Continuity mistake: Near the end of the season there is a scene where Roger is talking on the phone to his wife, who's at home. Her phone, however, has the clip-in detachable phone cord going into the handset - something that wasn't yet invented or common in the household.

Continuity mistake: In game 154 in Baltimore where Maris needs 2 home runs to tie Babe Ruth's record, he comes to bat in the 2nd inning. The scoreboard shows that the Yankees have scored 1 run in the inning. Later in the game when Wilhelm comes in to pitch, the scoreboard shows that no runs were scored by the Yankees in the 2nd inning.

Continuity mistake: When they are showing clips of Roger Maris in the field, a ball is hit to RF. Roger makes a play on the ball and makes a "great throw" to second. The next shot shows the SS take the throw from "RF" and tag out the runner. The direction of the throw and runner shows the throw came from the catcher, not the outfield.

Continuity mistake: In the scene where Roger Maris and Mickey Mantle are being interviewed right after Frick rules about the separate records, Maris throws the ball, then turns to talk to one of the interviewers, and when he is done talking he throws the ball again. The ball was never thrown back to him in between.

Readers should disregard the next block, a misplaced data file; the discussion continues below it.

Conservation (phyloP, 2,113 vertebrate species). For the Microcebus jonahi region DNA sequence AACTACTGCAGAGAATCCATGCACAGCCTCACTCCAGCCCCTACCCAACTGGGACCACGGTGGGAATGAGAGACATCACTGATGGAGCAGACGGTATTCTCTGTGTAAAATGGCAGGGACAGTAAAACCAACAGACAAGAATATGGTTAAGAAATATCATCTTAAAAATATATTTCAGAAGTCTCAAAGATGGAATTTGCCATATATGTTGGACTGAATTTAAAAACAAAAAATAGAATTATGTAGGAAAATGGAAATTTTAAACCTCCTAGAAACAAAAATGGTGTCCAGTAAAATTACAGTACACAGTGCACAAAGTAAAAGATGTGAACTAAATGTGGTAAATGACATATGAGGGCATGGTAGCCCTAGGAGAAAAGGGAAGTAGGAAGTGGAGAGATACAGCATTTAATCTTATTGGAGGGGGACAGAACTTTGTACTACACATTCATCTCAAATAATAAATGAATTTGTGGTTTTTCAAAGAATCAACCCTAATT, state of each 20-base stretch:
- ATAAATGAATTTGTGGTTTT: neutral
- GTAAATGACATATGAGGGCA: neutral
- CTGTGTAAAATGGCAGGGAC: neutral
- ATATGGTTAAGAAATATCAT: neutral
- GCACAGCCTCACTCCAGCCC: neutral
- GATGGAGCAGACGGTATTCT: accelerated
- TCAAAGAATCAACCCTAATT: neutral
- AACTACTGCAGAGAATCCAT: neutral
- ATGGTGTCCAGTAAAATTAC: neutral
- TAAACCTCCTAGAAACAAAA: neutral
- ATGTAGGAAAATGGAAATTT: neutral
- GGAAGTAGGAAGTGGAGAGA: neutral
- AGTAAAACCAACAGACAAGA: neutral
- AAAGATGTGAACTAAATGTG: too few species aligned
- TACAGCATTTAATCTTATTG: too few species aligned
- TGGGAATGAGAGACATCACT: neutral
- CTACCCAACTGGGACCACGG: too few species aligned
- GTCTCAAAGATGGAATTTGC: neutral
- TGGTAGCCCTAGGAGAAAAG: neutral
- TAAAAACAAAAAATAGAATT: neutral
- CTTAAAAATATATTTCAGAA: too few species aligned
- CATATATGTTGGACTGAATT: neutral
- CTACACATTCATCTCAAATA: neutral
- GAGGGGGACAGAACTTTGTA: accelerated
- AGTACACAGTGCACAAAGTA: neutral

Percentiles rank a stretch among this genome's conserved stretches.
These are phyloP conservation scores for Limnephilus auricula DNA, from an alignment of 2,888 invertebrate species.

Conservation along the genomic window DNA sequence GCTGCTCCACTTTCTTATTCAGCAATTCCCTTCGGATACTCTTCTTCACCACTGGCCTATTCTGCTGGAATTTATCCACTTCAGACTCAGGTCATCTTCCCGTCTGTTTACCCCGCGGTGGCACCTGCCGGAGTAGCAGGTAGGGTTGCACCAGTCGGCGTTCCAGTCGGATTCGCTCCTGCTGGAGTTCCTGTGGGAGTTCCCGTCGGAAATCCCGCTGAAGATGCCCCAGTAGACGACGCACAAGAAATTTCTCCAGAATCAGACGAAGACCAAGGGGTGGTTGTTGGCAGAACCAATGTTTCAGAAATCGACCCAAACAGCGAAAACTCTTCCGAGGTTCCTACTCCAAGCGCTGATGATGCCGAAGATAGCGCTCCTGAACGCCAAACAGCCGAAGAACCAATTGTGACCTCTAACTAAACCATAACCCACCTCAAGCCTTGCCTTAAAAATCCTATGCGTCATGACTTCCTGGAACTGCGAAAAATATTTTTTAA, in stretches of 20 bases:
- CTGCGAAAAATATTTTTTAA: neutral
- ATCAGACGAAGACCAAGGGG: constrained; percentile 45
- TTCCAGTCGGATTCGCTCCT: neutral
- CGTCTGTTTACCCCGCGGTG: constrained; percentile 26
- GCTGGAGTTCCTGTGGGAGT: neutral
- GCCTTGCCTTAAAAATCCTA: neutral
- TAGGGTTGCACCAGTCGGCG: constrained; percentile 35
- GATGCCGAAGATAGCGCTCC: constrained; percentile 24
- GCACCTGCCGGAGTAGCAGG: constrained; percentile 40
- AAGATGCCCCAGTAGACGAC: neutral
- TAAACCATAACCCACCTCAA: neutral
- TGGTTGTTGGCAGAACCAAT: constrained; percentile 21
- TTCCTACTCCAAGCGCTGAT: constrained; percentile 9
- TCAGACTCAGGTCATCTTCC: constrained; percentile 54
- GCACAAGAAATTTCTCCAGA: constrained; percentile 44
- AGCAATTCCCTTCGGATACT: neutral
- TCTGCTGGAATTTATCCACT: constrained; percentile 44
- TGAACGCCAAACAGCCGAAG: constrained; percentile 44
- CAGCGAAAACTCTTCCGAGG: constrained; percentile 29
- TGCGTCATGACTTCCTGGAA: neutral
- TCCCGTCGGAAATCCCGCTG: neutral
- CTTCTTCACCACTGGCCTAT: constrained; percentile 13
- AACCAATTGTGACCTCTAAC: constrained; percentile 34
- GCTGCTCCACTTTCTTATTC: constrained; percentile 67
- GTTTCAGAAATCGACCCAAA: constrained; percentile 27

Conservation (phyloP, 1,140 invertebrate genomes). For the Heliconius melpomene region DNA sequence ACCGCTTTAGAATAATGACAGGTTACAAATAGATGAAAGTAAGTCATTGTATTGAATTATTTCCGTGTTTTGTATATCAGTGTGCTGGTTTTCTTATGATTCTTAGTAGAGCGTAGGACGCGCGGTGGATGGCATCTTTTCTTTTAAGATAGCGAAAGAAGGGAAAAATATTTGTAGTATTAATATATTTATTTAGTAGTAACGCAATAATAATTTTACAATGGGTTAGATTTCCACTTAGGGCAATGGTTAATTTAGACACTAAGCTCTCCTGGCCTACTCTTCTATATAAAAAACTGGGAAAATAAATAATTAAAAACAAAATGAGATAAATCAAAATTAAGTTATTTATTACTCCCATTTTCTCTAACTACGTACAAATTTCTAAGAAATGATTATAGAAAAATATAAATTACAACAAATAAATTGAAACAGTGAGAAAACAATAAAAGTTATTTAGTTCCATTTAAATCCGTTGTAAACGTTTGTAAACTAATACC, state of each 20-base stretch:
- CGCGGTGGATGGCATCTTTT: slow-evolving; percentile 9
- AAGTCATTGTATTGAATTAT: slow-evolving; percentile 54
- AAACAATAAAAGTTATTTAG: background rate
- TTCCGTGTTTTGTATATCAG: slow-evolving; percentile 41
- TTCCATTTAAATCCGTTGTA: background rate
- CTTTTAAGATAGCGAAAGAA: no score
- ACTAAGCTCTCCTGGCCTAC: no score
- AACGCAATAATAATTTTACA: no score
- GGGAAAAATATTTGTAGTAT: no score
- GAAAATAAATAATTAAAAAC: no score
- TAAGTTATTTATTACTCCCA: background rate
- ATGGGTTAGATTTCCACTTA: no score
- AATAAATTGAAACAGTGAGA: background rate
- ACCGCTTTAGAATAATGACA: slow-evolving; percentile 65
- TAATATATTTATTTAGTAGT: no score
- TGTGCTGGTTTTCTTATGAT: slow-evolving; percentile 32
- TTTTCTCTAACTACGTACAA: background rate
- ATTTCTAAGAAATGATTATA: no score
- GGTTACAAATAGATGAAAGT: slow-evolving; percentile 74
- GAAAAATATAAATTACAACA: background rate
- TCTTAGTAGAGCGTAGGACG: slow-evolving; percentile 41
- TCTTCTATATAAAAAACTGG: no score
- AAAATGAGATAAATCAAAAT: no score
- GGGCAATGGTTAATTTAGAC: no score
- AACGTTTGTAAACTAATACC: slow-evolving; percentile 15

Continuity mistake: In the lounge scene Mickey Mantle is drinking what looks like a gin and tonic, but after Bob Cerv tells everyone Joe DiMaggio is throwing the first ball tommorow, Mickey leaves the table to 'get a real drink' - he now has a beer in his hand.

Factual error: The third member of the Yankees with a prominent role in the film is Bob Cerv (roommate of Mickey & Roger). In the film, he is with the team from Opening Day. However, Cerv was actually acquired by the Yankees in May of that year.

More mistakes in 61*

Bob Sheppard: Good afternoon, ladies and gentlemen. Welcome to Yankee Stadium.

More quotes from 61*

Trivia: For his role as Whitey Ford, rather than having to learn to pitch left-handed, right-handed Anthony Michael Hall wore his uniform number and logo backwards; the image was then flipped.

More trivia for 61*

Question: Mickey Mantle was on a home run streak that year and then got hurt. I am just curious to know, if Mickey Mantle had been the one to break the record, if there would be such an uproar over it.

Answer: Probably not. Mantle was loved by the fans and the sports writers, plus he was a good layer. Maris never really had a good season before, or after, so a lot of people did not think he deserved to be the one to break the record.


Answer: Actually Maris was MVP the previous year, 1960.

More questions & answers from 61*

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